Those are some of the shorter options, but if you need a longer trip — then look no further than Hither Woods State Park or Manorville Hills. The former option provides over 20 miles of varied terrain for beginners, intermediates, and advanced mountain bikers. The latter option has 12 miles of very difficult terrain. Thankfully, the first few miles boast a two-line bike highway. If the trail is too difficult, turn around before you run into the single track lane. 

Rocky Point Pine Barrows Preserve is another decent option for intermediate or advanced bikers, and provides at least 13 miles of one-way track, 7 of which are considered available only to expert riders. There are also a few miles providers for beginners.

There are a number of neck and back specialists all over NYC and Long Island, but it can be far more difficult to find someone to look at your teeth after hours — and believe it or not, dental injuries are extremely common among mountain bikers. This is true even when wearing a great helmet, because all it takes to knock out a tooth is that one stray jagged rock! You might find a cosmetic dentist Great Neck, NY, but take a quick look on Google Maps if you need someone right away.

Mountain Biking In Snow: Tips And Tricks

Some of us have no doubt packed our bikes away during the winter season, praying for an early spring. Others, of course, will still be hitting the trails every single day. We tip our hats to those individuals. And we offer tips to those who don’t count themselves among that elite group of individuals — yet. Here are the things you should be thinking about if you plan to go mountain biking while there’s snow on the ground.

  1. First and foremost, know when to ride and when to avoid riding. We don’t mean this based on hazardous conditions — we mean it based on the conditions that make harming the trail more likely. You should avoid riding when there are only a couple inches of snow on top of an already muddy trail. You’ll damage the trail you love.
  2. Riding in snow means one of two things: you either use fat tires with built-in low pressure, or you use your summer tires (please no) at low pressure. Keeping the pressure as high as you would in summer means you’ll sacrifice traction on the snow.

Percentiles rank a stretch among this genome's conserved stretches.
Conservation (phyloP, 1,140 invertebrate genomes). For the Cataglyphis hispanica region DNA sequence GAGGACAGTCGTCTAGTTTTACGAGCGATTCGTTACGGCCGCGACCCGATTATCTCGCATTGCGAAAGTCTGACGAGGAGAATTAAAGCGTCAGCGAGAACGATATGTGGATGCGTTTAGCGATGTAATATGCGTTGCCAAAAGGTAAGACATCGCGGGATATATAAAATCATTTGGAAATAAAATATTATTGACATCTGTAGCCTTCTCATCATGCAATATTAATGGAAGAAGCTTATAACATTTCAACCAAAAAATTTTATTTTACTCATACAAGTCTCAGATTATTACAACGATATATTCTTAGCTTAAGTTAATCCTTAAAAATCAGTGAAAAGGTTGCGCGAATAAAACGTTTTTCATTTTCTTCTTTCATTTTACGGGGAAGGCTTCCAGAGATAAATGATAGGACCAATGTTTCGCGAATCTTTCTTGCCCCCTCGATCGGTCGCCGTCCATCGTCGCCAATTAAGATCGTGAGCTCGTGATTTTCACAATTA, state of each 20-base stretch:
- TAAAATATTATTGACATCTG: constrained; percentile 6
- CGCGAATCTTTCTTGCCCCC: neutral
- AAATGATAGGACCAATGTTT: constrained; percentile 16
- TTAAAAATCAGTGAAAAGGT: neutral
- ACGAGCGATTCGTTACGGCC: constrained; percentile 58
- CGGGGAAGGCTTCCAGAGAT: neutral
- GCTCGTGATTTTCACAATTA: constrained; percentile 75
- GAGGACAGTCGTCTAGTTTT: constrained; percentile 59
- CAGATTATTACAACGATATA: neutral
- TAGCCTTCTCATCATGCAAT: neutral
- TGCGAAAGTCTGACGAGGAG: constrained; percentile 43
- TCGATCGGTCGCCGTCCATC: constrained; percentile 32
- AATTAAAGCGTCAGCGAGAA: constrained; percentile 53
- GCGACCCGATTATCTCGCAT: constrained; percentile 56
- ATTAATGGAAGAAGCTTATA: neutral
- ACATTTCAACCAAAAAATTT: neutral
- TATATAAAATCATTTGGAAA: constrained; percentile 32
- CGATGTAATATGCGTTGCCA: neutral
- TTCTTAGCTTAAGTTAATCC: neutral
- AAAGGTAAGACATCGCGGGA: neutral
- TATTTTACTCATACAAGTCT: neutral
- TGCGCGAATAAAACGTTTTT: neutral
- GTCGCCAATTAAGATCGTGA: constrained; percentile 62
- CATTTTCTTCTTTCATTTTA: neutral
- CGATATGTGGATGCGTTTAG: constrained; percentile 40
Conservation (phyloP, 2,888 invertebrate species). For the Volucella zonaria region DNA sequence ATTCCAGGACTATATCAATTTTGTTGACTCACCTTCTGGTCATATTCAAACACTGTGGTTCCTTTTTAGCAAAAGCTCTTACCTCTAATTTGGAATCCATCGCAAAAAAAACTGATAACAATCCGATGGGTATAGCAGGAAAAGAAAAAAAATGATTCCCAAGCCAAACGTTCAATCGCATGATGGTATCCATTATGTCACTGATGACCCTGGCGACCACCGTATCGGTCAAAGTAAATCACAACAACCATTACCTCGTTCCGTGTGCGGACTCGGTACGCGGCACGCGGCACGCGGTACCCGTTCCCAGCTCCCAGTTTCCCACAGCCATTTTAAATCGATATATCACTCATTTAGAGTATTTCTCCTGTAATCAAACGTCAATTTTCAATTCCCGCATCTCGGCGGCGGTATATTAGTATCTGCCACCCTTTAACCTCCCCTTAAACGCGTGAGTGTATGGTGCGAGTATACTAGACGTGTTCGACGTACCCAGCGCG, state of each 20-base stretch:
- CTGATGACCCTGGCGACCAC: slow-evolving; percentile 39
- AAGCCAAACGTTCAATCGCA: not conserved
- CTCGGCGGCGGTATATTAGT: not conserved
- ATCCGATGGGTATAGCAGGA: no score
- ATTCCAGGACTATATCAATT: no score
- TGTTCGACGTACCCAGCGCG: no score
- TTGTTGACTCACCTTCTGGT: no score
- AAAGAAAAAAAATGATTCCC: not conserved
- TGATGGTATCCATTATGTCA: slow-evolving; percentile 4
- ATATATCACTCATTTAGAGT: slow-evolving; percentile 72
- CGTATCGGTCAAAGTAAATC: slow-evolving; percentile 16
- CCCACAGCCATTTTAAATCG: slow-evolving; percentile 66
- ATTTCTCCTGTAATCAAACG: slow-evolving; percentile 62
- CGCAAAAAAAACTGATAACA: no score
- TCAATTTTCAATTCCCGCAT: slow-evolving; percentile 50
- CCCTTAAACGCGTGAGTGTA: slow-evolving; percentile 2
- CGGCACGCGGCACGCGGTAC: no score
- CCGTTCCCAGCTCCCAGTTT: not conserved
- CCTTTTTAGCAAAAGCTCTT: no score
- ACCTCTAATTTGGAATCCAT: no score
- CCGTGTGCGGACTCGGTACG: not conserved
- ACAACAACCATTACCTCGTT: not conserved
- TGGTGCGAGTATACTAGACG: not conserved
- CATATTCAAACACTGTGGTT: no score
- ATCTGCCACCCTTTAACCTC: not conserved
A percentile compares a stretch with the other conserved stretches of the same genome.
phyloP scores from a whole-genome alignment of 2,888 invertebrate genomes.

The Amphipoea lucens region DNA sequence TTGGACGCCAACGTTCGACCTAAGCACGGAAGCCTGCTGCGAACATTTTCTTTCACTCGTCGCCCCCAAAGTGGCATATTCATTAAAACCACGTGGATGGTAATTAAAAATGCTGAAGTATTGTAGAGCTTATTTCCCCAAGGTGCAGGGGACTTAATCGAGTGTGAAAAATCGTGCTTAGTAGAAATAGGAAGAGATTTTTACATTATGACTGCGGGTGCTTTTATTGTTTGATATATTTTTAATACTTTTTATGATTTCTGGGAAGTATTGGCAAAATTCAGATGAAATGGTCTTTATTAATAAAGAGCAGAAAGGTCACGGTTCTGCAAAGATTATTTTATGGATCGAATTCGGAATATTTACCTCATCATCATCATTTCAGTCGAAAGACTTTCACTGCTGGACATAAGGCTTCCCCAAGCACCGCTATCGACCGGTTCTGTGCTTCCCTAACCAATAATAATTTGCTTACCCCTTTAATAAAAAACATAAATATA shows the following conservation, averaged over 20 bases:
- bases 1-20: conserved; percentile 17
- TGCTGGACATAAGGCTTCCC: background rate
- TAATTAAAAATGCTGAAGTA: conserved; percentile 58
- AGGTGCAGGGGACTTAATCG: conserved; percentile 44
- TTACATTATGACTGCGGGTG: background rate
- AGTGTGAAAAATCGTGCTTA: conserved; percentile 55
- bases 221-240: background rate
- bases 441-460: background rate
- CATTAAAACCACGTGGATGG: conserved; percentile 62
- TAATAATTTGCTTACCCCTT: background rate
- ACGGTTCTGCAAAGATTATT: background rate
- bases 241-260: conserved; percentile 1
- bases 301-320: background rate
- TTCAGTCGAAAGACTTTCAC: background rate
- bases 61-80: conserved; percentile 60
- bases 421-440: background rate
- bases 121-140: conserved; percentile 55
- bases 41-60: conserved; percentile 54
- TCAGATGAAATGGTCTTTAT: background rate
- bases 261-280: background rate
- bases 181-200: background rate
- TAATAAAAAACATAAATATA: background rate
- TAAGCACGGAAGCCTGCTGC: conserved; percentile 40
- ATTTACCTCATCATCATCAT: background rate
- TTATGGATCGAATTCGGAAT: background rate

3. Don’t freak out when you slide around. You should expect to slide around. It’s part of riding in the snow. Lots of winter bikers describe it as feeling like you’re skating on a bike, because that’s what you are doing.
  4. Since traction is more difficult to obtain on snow, you’ll want to increase the weight you place on wheels. Whereas you might stand to make climbing a hill easier in summer, you’ll want to train yourself to stay seated in the winter.
  5. Flat pedals will help you get a better grip with your boots after they touch the snow.
  6. Believe it or not, frostbite is much more common when the victim is dehydrated. Keep your water bottle full, and keep sipping throughout the ride even if you don’t feel like you’re thirsty. You still need the water in your body!

The Most Common Mountain Biking Injuries

Mountain biking is a sport for thick-skinned thrill seekers who love the adrenaline rush. It’s not for those who can’t handle a fall — since there will be many — or the threat of injury. This is especially true for those who are just starting, since they’re the ones who are most likely to fall and hurt themselves. The proper balance only comes after years of training. Once you’ve ridden thousands of miles, then you’re less likely to be seriously injured.

So what are the most common mountain biking injuries?

Many doctors say they have bikers who come in with symptoms like numbness from overextending the hands while biking. There’s not much they can do except tell patients to take it easy for a while and practice good posture while biking to reduce the chance of future symptoms — or even nerve damage. This is also why carpal tunnel syndrome is another common complaint. Reducing the weight you place on your wrist can reduce the chance for chronic carpal tunnel to develop.